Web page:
To a first approximation, the scale is either balanced or not balanced, and remains so at all angles, so there is no formula that does what you're looking for. A simple model of a scale says that the angle should be either
- whatever angle you want if the weights on both sides are equal
- tipped all the way over to the heavier side if the weights are unequal
This assumes that the pans are equally-spaced from the fulcrum and the fulcrum is an idealized point and the scale is rigid and the masses are the same shape.
You can try this for yourself easily with an experiment I did just now. Balance a spoon on your finger. Put a penny in the bowl of the spoon. The spoon will tip all the way over, the penny will fall off, and the spoon falls off your finger. (It did for me at least - your results may vary depending on how ideal spoons and fingers are where you live.)
One way to modify this using a physics concept would be to move the fulcrum towards the heavier side. A scale is balanced when
$$L_1w_1 = L_2w_2$$
with $L_1$ and $L_2$ the length of the sides of the scale from the fulcrum and $w_1$ and $w_2$ the two weights. For example, if you put a 2 kg weight 10cm from the fulcrum to the right, it can be balanced by a 1 kg weight on the left if you put it 20cm away. This is the same principle a parent can use to play see-saw with their child. The physics term is a lever.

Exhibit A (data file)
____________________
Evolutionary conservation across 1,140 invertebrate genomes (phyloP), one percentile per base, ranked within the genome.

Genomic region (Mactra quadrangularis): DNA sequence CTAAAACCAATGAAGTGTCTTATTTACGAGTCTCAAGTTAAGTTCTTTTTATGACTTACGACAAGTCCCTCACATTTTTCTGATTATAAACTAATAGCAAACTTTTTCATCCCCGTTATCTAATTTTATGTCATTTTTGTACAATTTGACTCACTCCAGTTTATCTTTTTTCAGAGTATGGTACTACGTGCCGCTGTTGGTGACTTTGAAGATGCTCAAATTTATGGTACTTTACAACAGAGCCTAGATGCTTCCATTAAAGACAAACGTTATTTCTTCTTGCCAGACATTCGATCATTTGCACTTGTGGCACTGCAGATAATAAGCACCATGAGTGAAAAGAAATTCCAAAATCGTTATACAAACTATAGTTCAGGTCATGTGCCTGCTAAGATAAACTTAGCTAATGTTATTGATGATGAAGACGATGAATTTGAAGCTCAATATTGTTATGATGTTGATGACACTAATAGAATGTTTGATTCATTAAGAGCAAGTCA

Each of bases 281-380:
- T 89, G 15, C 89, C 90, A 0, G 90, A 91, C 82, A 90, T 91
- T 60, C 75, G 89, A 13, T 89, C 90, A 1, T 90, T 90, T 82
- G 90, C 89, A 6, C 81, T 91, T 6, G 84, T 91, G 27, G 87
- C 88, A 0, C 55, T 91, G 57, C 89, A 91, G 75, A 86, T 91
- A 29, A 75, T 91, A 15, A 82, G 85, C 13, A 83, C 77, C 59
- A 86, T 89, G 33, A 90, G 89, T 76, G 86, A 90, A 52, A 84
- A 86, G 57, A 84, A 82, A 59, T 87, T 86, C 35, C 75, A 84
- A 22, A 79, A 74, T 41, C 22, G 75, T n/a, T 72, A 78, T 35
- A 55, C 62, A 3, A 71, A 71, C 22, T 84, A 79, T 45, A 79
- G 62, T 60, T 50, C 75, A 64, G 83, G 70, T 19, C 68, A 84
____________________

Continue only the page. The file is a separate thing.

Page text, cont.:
One way to see where this equation comes from is by balancing the torques exerted by the weights.
Another is to consider energy. The energy of the weights comes from the formula
$$U = w h$$
$U$ is the potential energy, $w$ is the weight, and $h$ is the height above ground. A basic principle of statics is that the scale will be balanced whenever this potential energy stays the same as you change the angle.
Suppose one arm is twice as long as the other. Then when you tilt the scale a little, that side will drop twice as far, so $h$ changes by twice as much for the long side as for the short side. That means that to have the scale balanced $w$ must be half as much for the long side. That way the change in $h$ is twice as much but $w$ is half at much, so when you multiply them to get the energy, you find the same thing for both sides.
For example, if with the 2kg and 1kg weights described above, the 1kg weight is on the long side. If it falls 1cm, then 2kg weight will rise 1/2 cm. Multiplying the change in height by the weight gives the same for both. (The weight is technically gravitational acceleration times the mass, so the weights are 10 Newtons and 20 Newtons because gravitational acceleration is 10 m/s^2.) This is true regardless of the angle, so the scale is either balanced or unbalanced at all angles.
To read some more, the scale is a simple example of a lever.